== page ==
FOUNDING FATHER – Principal Denis Cote

Local school celebrates Father Lacombe Day

The life and influence of Albert Lacombe, also known as Father Lacombe, was celebrated by the school

The life and influence of Albert Lacombe, also known as Father Lacombe, was celebrated by the school named after the French-Canadian Catholic missionary last Friday.

Students at Father Lacombe Catholic School in Lacombe celebrated the significant man through a day full of activities on Feb. 27th.

Father Lacombe, who lived from 1827 to 1916, lived among the Cree people and visited the Blackfoot First Nations in western Canada. He is remembered for having brought peace to the two First Nations and assisting with negotiations between the Blackfoot and the Canadian Pacific Railway.

“Father Albert Lacombe was the founder of the developed west and started Catholic schools to bring Christ to the First Nations people,” said Father Lacombe Catholic School Principal Denis Cote.

“He really brought peace to the west and it’s important for us to take time to celebrate. He’s our namesake.”

Cote added it was very rewarding for the students to experience the day and to bring the Catholic presence to the school.

The City of St. Albert was founded in 1861 by Father Lacombe as well as the City of Lacombe is also named in his honour.

Throughout the day, the students dressed up as either Father Albert Lacombe or as someone who may have lived during the time period when Father Lacombe was ministering.

First Nations ancestry was a main the focus of the day as well, with Métis storyteller Denise Miller engaging the students in a traditional drum song, a Cree story and the history of Father Albert Lacombe.

Miller told the students about the original people of Canada, the First Nations. She also said Father Albert Lacombe had two nicknames given to him from the First Nations people, ‘good heart’ and ‘the noble soul.’

Father Albert Lacombe was born in Saint-Sulpice on Feb. 28, 1827. His grandmother was Ojibwe, making him Métis, said Miller.

“He was the first priest to come to the prairies,” she said. “He opened the first flour mill. He did a lot of firsts.”

According to Alberta Culture and Tourism, Lacombe’s overall accomplishments are staggering.

“He established First Nation missions, served numerous Roman Catholic parishes, and founded new settlements. He mastered several First Nation languages and published dictionaries and prayer books in these dialects.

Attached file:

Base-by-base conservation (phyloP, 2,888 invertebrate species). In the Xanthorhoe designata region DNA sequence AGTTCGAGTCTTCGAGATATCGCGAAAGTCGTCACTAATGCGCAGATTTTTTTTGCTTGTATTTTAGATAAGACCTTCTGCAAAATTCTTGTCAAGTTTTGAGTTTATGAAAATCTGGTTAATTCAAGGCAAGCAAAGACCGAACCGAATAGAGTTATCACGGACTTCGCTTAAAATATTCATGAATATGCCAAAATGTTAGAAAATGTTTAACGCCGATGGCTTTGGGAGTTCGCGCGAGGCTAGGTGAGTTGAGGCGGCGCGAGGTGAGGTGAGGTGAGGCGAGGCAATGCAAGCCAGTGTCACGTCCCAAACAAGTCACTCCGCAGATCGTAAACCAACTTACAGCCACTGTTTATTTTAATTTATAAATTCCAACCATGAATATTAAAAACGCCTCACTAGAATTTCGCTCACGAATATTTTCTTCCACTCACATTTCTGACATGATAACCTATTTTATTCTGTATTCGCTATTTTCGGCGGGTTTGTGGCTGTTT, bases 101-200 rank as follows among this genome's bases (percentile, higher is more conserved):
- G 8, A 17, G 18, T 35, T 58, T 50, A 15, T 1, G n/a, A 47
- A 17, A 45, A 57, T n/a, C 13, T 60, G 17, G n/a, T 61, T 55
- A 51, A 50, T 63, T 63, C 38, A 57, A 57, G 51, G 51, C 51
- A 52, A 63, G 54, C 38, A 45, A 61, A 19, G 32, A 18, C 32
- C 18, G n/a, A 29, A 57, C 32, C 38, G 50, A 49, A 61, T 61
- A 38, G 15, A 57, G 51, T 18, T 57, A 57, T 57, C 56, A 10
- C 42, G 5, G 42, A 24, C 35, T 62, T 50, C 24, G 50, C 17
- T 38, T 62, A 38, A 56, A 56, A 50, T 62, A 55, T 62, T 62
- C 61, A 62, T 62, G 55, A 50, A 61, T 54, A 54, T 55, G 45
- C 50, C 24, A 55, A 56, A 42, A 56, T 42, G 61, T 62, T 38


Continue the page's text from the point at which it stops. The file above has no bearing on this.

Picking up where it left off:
“During the upheavals of the 1880s, Father Lacombe was a peacemaker, resolving disputes between Aboriginals and the federal government and Canadian Pacific Railway.

“He (also) established the Lacombe Home in Midnapore and recruited the Sisters of Providence to administer care for the sick, the poor, and the aged at the site. Lacombe coordinated the construction of bridges and grist mills, of schools and churches.”

During the celebration last week, students also had the chance to make their own bannock, a traditional flat bread often consumed by First Nation’s people.

Feb. 28th marked the 188th anniversary of Lacombe’s birth as well.

news@lacombeexpress.com

 

Just Posted

Lacombe teacher receives Prime Minister’s Award

Schultz will be celebrated at an awards ceremony with the Prime Minister on May 28th in Ottawa

Lacombe Police Service arrests two in possession of stolen property, cocaine, meth

LPS notified of a stolen trailer stolen from the Lacombe area for sale on a local sales site.

Lacombe Police Services arrests car thief in possession of meth

Red Deer woman’s outstanding warrants lead to arrest

Lacombe Police Service warns of gold/jewelry scammers

The gold/jewelry presented turns out to be fake

VIDEO: LCHS Hair Massacure supports children’s charities

Event supports kids living with cancer

Ottawa spending $24.5M to research on health benefits, risks of pot use

$390,000 will fund two cannabis public awareness

Crackdown on money laundering does not include federal public inquiry: minister

An independent report commissioned concluded $7.4 billion was laundered in B.C. last year

Trudeau’s action plan on climate change brings B.C. politician out of retirement

Terry Lake, a former B.C. health minister, is running for federal office in Kamloops-Thompson-Cariboo

Survey finds minimal progress in Canadian military’s fight against sexual misconduct

1.6 per cent of regular-force members — 900 military personnel — reported having been victims of sexual assaults over past year

Body of missing snowmobiler recovered from Great Slave Lake

Police confirm the body is that of one of three missing snowmobilers

Is vegan food a human right? Ontario firefighter battling B.C. blaze argues it is

Adam Knauff says he had to go hungry some days because there was no vegan food

Winds helping in battle against fire threatening northern Alberta town

Nearly 5,000 people have cleared out of High Level and nearby First Nation

Federal government funds millions to help B.C. police spot drugged driving

Many police departments have expressed wariness about using the only government-approved roadside test

Most Read